3D Printers have begun to take over today’s world. You may know an institute, office, or maybe even an individual who may own one. There are many types of 3D printers, but this article will focus on one of the most common variations in Desktop 3D printers. Most Desktop 3D Printers use a method called Fused Deposition. Unlike a CNC mill, which starts with a block and then chisels away at it until the model remains, this 3D printer puts out layer by layer of plastic on top of each other, until the object is complete. Here’s the process of how it works…
The plastic used in 3D printing starts in the form of filament. This is essentially a long string of plastic, usually found wound up in spools. This is the fuel used in the printing process. For a plastic to be usable for printing, it needs to be a thermoplastic, meaning that it can become soft and moldable when heated, and hardens when cooled. There are two very common types of plastic for this job. The first is called PLA. Standing for Polylactic Acid, this filament is created from renewable resources, such as corn starch. When melted, it produces a sweet smell, like cooking oil. PLA is a bit more brittle, and has a lower melting point than the other plastic, ABS. Also known as Acrylonitrile Butadiene, is a less-natural plastic. It is a bit stronger, and has a higher melting point than PLA. Another big difference between the two is the smell. ABS plastic, when heated, produces a smell that resembles melting plastic. This is a major turn-off for some people, while others don’t mind it at all.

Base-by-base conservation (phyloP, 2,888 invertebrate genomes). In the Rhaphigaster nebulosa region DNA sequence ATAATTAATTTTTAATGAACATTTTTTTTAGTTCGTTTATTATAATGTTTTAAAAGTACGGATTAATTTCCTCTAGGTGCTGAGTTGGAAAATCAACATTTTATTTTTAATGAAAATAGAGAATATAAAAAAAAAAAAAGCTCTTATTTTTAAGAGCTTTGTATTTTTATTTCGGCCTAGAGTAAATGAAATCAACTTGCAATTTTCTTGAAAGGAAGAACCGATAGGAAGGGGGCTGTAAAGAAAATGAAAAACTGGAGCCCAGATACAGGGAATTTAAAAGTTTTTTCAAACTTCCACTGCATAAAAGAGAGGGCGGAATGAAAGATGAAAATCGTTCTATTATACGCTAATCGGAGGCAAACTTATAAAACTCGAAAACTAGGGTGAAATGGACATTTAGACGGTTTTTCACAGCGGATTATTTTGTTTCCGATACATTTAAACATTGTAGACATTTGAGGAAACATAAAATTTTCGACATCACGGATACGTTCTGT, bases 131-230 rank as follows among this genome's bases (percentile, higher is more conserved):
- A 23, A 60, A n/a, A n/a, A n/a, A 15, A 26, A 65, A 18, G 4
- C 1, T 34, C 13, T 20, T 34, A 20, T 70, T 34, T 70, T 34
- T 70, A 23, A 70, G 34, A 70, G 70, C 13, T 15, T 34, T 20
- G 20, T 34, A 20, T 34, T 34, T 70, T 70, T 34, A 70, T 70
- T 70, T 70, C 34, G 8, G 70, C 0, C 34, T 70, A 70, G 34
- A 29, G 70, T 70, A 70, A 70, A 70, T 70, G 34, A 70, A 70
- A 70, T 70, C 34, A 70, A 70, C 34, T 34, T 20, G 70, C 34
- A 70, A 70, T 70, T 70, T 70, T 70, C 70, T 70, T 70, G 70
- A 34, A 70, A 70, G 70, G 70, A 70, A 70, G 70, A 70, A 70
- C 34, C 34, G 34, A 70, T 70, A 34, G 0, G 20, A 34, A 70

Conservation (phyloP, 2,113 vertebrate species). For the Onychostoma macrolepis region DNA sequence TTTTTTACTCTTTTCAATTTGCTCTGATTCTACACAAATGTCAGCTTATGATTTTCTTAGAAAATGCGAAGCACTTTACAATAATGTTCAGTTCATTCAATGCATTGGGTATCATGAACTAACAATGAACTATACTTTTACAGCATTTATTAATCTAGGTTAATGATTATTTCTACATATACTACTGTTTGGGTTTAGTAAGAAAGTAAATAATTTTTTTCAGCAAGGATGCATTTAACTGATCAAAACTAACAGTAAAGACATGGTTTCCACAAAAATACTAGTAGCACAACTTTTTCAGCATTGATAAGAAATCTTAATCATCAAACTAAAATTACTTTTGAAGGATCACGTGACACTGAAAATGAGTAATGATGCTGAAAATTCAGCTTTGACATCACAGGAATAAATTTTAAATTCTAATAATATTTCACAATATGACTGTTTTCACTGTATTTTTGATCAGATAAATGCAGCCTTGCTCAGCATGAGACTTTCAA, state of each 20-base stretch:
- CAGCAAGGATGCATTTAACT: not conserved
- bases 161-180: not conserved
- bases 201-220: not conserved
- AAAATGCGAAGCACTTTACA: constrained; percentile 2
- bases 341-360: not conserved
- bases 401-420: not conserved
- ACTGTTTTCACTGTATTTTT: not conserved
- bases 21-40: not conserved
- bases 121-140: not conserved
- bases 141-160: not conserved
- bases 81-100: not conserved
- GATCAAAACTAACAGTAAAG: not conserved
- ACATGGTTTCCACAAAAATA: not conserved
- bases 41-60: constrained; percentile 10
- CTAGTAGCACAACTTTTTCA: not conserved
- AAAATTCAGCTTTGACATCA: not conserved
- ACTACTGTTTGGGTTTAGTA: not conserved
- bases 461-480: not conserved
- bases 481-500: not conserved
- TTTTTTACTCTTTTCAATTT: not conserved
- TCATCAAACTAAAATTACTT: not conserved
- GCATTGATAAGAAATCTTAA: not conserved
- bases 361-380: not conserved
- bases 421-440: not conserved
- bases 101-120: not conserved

The next step of 3D printing is the extruder. The plastic filament is fed into the extruder, which is heated to over two-hundred degrees Celsius. At these temperatures, these plastics begin to lose their hardness and become a softer, moldable substance. A motor pushes plastic through a tiny nozzle, which layers it onto the print bed.
3D Printers read a special type of programming language, called G-code. It essentially turns the build area into a 3D coordinate system, and the code itself tells the extruder or bed (Different parts move, depending on the printer) where to go and extrude the heated filament. The operator, of course, doesn’t need to manually type in every coordinate for the G-Code- There are countless programs that will “Slice” (Cut a 3D object into individual layers and generate G-Code based on that) and give you the program that the printer will run.